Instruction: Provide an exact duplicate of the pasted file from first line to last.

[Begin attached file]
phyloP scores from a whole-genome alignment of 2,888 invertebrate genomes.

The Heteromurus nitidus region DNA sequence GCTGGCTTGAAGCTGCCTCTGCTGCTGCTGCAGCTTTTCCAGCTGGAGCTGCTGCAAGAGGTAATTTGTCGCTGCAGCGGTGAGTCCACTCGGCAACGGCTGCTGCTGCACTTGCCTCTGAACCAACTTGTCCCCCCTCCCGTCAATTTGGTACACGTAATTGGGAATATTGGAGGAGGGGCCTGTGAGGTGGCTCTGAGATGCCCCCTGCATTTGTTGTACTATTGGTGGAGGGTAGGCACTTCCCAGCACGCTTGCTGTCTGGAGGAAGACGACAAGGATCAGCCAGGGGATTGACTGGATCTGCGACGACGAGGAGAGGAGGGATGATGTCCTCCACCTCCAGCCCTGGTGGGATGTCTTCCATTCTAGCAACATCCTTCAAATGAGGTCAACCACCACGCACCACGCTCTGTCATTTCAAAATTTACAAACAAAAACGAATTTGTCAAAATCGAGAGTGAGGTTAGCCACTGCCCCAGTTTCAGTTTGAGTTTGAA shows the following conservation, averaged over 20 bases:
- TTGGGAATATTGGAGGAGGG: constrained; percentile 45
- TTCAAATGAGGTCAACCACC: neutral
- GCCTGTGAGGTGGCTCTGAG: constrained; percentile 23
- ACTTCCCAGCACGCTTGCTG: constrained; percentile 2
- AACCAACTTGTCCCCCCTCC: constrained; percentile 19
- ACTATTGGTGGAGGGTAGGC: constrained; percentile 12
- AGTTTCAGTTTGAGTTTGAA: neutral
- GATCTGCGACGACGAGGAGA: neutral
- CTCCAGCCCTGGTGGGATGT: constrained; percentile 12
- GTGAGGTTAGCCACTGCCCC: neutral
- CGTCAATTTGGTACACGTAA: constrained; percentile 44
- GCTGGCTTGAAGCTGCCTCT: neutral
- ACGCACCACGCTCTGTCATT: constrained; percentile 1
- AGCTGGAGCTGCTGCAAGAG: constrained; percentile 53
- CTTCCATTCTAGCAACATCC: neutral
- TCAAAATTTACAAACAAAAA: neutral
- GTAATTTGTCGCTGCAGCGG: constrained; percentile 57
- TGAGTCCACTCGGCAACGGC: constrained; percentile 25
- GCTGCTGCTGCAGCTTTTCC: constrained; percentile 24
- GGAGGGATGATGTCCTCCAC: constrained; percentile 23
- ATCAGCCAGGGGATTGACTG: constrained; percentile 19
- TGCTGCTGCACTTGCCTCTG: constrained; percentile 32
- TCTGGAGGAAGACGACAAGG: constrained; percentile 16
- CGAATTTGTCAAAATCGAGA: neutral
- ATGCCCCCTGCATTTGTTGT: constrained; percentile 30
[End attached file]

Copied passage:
phyloP scores from a whole-genome alignment of 2,888 invertebrate genomes.

The Heteromurus nitidus region DNA sequence GCTGGCTTGAAGCTGCCTCTGCTGCTGCTGCAGCTTTTCCAGCTGGAGCTGCTGCAAGAGGTAATTTGTCGCTGCAGCGGTGAGTCCACTCGGCAACGGCTGCTGCTGCACTTGCCTCTGAACCAACTTGTCCCCCCTCCCGTCAATTTGGTACACGTAATTGGGAATATTGGAGGAGGGGCCTGTGAGGTGGCTCTGAGATGCCCCCTGCATTTGTTGTACTATTGGTGGAGGGTAGGCACTTCCCAGCACGCTTGCTGTCTGGAGGAAGACGACAAGGATCAGCCAGGGGATTGACTGGATCTGCGACGACGAGGAGAGGAGGGATGATGTCCTCCACCTCCAGCCCTGGTGGGATGTCTTCCATTCTAGCAACATCCTTCAAATGAGGTCAACCACCACGCACCACGCTCTGTCATTTCAAAATTTACAAACAAAAACGAATTTGTCAAAATCGAGAGTGAGGTTAGCCACTGCCCCAGTTTCAGTTTGAGTTTGAA shows the following conservation, averaged over 20 bases:
- TTGGGAATATTGGAGGAGGG: constrained; percentile 45
- TTCAAATGAGGTCAACCACC: neutral
- GCCTGTGAGGTGGCTCTGAG: constrained; percentile 23
- ACTTCCCAGCACGCTTGCTG: constrained; percentile 2
- AACCAACTTGTCCCCCCTCC: constrained; percentile 19
- ACTATTGGTGGAGGGTAGGC: constrained; percentile 12
- AGTTTCAGTTTGAGTTTGAA: neutral
- GATCTGCGACGACGAGGAGA: neutral
- CTCCAGCCCTGGTGGGATGT: constrained; percentile 12
- GTGAGGTTAGCCACTGCCCC: neutral
- CGTCAATTTGGTACACGTAA: constrained; percentile 44
- GCTGGCTTGAAGCTGCCTCT: neutral
- ACGCACCACGCTCTGTCATT: constrained; percentile 1
- AGCTGGAGCTGCTGCAAGAG: constrained; percentile 53
- CTTCCATTCTAGCAACATCC: neutral
- TCAAAATTTACAAACAAAAA: neutral
- GTAATTTGTCGCTGCAGCGG: constrained; percentile 57
- TGAGTCCACTCGGCAACGGC: constrained; percentile 25
- GCTGCTGCTGCAGCTTTTCC: constrained; percentile 24
- GGAGGGATGATGTCCTCCAC: constrained; percentile 23
- ATCAGCCAGGGGATTGACTG: constrained; percentile 19
- TGCTGCTGCACTTGCCTCTG: constrained; percentile 32
- TCTGGAGGAAGACGACAAGG: constrained; percentile 16
- CGAATTTGTCAAAATCGAGA: neutral
- ATGCCCCCTGCATTTGTTGT: constrained; percentile 30